The name, James Potter, may not be familiar to you. But by the end of this post, I truly hope you also appreciate the contributions that this Nebraska historian made to our state.
The past few weeks, I have been feverishly working on my Nebraska book. I just turned in the pictures this week, and now I am on to finishing the text. That part involves some research – an aspect that I usually enjoy. Although occasionally you uncover unexpected information. I was thumbing through my large collection of business cards that I have collected through my Nebraska travels and decided to do some follow-up.
Three years ago, I traveled with my immediate and extended family up to the Northwestern part of Nebraska. We had a great trip! At the time, I was only two months into writing this blog. Although I had been writing for a mom blog, I was new to travel blogs and to writing about Nebraska.
During our time there, I went to the Fort Robinson Museum. The on-site historian had been a part of the Nebraska State Historical Society for over forty-five years. I do not remember all of the words of our conversation. But I do remember thinking that this man knew more about Nebraska than I ever dreamed of knowing. Plus I remember how very kind he was. I am certain that I asked him a gazillion questions about Nebraska. He patiently answered each one.
Besides our time spent in the Crawford area, my husband, our two oldest boys and I made a trip over to Chadron. Our main destination was the Museum of the Fur Trade, still one of my favorite Nebraska locations that I have visited to date. While we were there, I started talking to the director, a historian in her own right. (Notice a trend here?) She too was incredibly fascinating to visit with, and she also happened to originally be with the Nebraska State Historical Society. Her name was Gail DeBuse Potter -yes, James Potter’s wife. I remember wishing that I could be invited to their house for dinner. The knowledge that both of them had about Nebraska was astounding. Even more significant than their historical expertise was their graciousness in sharing what they had learned.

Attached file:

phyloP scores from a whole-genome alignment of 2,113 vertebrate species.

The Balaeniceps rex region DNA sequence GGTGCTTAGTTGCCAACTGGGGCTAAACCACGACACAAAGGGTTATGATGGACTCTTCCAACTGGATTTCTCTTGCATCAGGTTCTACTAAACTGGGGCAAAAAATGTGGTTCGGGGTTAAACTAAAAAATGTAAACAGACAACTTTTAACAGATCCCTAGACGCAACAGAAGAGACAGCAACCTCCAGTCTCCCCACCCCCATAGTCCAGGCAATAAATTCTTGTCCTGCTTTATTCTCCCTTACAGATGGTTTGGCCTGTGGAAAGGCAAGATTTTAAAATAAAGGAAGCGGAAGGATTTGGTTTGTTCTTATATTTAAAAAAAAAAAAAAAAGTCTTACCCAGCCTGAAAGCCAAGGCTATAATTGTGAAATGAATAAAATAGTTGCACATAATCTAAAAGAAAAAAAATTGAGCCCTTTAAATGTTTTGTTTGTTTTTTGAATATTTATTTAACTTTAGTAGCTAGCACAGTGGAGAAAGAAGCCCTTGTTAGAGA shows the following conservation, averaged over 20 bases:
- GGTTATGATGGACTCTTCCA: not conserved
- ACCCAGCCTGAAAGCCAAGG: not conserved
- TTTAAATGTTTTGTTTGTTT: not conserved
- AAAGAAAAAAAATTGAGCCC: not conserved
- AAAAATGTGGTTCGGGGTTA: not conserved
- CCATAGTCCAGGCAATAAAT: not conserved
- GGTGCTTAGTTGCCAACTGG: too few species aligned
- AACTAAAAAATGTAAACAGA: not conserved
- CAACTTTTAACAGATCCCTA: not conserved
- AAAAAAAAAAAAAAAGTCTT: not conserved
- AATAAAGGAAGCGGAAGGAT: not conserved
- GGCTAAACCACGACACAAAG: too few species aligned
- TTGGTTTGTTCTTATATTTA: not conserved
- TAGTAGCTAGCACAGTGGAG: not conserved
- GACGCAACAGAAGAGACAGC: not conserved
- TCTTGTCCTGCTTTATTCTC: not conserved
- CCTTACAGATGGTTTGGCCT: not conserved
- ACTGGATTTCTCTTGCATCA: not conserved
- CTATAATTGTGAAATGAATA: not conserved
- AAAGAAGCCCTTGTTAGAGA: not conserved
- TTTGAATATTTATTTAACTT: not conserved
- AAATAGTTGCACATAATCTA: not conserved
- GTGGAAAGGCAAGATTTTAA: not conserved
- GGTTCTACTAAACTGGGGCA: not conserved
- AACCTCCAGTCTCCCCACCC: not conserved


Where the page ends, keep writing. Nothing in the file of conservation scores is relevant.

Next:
A few years ago, I had read in passing that there was a new director at the Fur Trade Museum, but I had not followed up with finding out why. Since I was researching that location tonight, I decided to find out more information. In the process, I discovered that Ms. Potter had retired at the end of 2014. I also found that James Potter had a sudden heart attack this past August and had passed away at the age of 70. Even though I had limited contact with the man, he still has continued to impact both my blog direction and even my writing.
Through his years at the Nebraska State Historical Society, Potter wrote numerous articles and several books. Below are a few of his titles. You can search for more at NebraskaHistory.org
First Telegraph Line Across the Continent: Charles Brown’s 1861 Diary (Potter was one of the editors)
From Our Special Correspondent: Dispatches from the 1875 Black Hills Council at Red Cloud Agency, Nebraska
Standing Firmly by the Flag: Nebraska Territory and the Civil War 1861-1867
I am grateful to the Potters that they devoted their lives to preserving Nebraska history. My sympathies to Gail and the rest of the Potter family as you have to be feeling his loss far more than anyone else right now.
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